Cars drive up NZ emissions
More cars on the road mean New Zealand’s household emissions have grown 20 per cent in the last decade, while our overall greenhouse gas emissions have flatlined.
Total national emissions dropped a mere 0.9 per cent from 2007 to 2017 according to the latest environmental-economic accounts report from Stats NZ, but emissions actually rose 2.3 per cent between 2016-17, offsetting any earlier gains.
While shifting to renewable energy has seen emissions from the electricity sector drop over this period, household emissions - which now account for one-tenth of total emissions - jumped 19.3 per cent from 2007 to 2017, mainly due to rising emissions from road transport - some of which are from the tourism industry.
Massey University Professor Emeritus Ralph Sims told the NZ Herald these rising transport emissions were because of Kiwis' love affair with cars.
"Given that annual SUV sales continue to grow, and the life of a car is 15 to 20 years, government intervention is long overdue to encourage the purchase of low-emitting vehicles," he said.
But Climate Change Minister James Shaw told Newsroom that because our car market is so different to those overseas, we can't easily import an already-established EV policy like the one in Norway.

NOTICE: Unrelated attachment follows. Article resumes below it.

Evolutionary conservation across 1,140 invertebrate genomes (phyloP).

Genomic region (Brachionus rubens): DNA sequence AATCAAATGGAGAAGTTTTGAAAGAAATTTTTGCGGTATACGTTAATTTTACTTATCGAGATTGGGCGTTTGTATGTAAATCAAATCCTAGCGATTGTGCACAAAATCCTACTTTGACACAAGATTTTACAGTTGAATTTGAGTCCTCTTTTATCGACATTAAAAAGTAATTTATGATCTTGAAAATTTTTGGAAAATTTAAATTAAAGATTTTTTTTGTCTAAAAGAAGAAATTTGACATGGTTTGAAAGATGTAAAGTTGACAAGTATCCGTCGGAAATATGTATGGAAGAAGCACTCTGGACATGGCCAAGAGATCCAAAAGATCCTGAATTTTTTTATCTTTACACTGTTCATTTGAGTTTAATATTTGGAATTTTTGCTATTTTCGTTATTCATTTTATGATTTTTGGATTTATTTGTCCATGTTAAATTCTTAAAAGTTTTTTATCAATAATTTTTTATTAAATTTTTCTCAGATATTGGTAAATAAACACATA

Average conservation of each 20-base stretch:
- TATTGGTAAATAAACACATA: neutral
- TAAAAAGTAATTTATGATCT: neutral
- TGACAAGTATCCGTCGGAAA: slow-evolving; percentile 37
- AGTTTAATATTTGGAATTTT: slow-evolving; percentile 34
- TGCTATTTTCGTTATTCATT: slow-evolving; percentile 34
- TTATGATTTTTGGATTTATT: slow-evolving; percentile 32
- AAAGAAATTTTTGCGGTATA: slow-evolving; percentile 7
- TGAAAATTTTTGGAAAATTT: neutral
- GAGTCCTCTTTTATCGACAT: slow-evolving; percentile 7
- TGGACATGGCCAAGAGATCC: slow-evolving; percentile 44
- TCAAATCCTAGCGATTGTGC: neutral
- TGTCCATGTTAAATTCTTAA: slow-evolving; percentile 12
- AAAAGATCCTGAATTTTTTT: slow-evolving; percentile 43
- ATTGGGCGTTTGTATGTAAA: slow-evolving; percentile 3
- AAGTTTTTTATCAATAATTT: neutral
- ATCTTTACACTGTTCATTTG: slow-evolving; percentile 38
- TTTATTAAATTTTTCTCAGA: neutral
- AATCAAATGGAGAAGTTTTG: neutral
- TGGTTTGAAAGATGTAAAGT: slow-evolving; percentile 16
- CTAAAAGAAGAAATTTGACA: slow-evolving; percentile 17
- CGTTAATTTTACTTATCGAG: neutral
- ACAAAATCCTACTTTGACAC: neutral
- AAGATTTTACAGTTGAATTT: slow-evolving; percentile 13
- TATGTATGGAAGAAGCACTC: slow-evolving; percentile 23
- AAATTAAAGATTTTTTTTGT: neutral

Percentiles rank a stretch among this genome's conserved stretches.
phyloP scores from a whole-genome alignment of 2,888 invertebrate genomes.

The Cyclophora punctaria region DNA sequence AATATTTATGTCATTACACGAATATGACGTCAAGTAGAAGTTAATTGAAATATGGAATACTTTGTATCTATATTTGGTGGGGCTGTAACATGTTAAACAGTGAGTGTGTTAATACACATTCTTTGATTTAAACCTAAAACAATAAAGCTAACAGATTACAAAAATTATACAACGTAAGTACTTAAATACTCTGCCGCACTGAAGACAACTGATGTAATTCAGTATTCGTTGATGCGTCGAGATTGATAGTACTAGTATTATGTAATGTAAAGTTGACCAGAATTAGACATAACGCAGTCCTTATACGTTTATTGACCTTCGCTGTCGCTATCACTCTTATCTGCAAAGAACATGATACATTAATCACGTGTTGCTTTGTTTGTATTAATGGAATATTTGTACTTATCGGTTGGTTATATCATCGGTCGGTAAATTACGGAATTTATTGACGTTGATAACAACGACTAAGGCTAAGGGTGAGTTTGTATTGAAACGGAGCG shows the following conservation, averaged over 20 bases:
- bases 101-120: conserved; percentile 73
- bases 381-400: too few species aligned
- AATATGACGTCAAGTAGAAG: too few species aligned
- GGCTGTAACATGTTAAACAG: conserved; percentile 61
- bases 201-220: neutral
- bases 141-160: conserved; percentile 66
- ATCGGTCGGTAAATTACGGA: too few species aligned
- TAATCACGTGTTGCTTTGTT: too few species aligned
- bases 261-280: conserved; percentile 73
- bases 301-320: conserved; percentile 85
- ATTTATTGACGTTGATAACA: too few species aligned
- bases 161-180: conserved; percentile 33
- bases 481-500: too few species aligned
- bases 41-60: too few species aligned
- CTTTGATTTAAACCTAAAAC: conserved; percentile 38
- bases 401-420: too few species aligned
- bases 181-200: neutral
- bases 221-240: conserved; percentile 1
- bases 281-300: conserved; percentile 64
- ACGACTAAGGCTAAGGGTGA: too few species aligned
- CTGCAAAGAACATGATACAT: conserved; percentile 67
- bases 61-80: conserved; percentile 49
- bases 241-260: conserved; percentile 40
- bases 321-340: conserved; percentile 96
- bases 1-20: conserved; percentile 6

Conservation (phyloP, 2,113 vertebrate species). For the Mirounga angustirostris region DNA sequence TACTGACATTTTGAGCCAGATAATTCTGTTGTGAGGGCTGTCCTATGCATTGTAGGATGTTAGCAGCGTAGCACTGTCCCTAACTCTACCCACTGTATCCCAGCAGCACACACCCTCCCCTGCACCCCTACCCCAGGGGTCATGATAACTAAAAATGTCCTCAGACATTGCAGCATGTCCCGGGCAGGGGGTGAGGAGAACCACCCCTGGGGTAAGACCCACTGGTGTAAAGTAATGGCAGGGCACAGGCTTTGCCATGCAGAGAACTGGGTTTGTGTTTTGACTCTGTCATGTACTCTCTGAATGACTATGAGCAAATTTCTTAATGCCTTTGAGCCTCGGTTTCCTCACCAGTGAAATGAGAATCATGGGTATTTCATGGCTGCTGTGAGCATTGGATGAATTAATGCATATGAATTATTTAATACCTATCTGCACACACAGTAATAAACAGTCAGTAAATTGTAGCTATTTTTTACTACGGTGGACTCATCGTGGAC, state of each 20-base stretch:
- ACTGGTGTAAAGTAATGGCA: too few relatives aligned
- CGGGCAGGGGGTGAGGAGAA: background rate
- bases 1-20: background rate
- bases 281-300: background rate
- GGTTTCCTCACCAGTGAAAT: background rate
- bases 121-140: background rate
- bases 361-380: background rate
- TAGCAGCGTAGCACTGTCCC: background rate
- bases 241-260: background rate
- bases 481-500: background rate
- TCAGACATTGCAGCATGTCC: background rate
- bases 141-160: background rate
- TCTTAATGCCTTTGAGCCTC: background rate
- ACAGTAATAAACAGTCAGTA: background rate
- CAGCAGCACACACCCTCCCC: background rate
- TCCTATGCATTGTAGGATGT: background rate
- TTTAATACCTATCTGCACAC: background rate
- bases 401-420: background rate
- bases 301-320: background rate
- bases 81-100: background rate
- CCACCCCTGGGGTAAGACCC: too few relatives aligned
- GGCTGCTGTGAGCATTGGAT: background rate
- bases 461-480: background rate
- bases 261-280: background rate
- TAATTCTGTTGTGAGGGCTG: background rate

The report reflected that our agricultural sector now makes up half of all of New Zealand's greenhouse gas emissions. Dairy farming alone accounted for 20 per cent of the total 2017 emissions - up 27.7 per cent from 2007 - reflecting the widespread conversion to dairy over this period.
Professor Sims said agricultural emissions intensity had declined slightly through better productivity on the farm. "However, it will be decades before any current research outputs to reduce methane or nitrous oxide emissions from animals will have a real impact."
Dr Ivan Diaz-Rainey, an associate professor at the University of Otago, told Stuff "all-in-all, this is not good news".
He said policies aimed at stopping dairy conversions, encouraging electrification of the light vehicle fleet, banning inefficient appliances, and encouraging more energy-efficient buildings needed to be at the top of the list to reverse rising emissions.
The SMC gathered expert reaction on the report.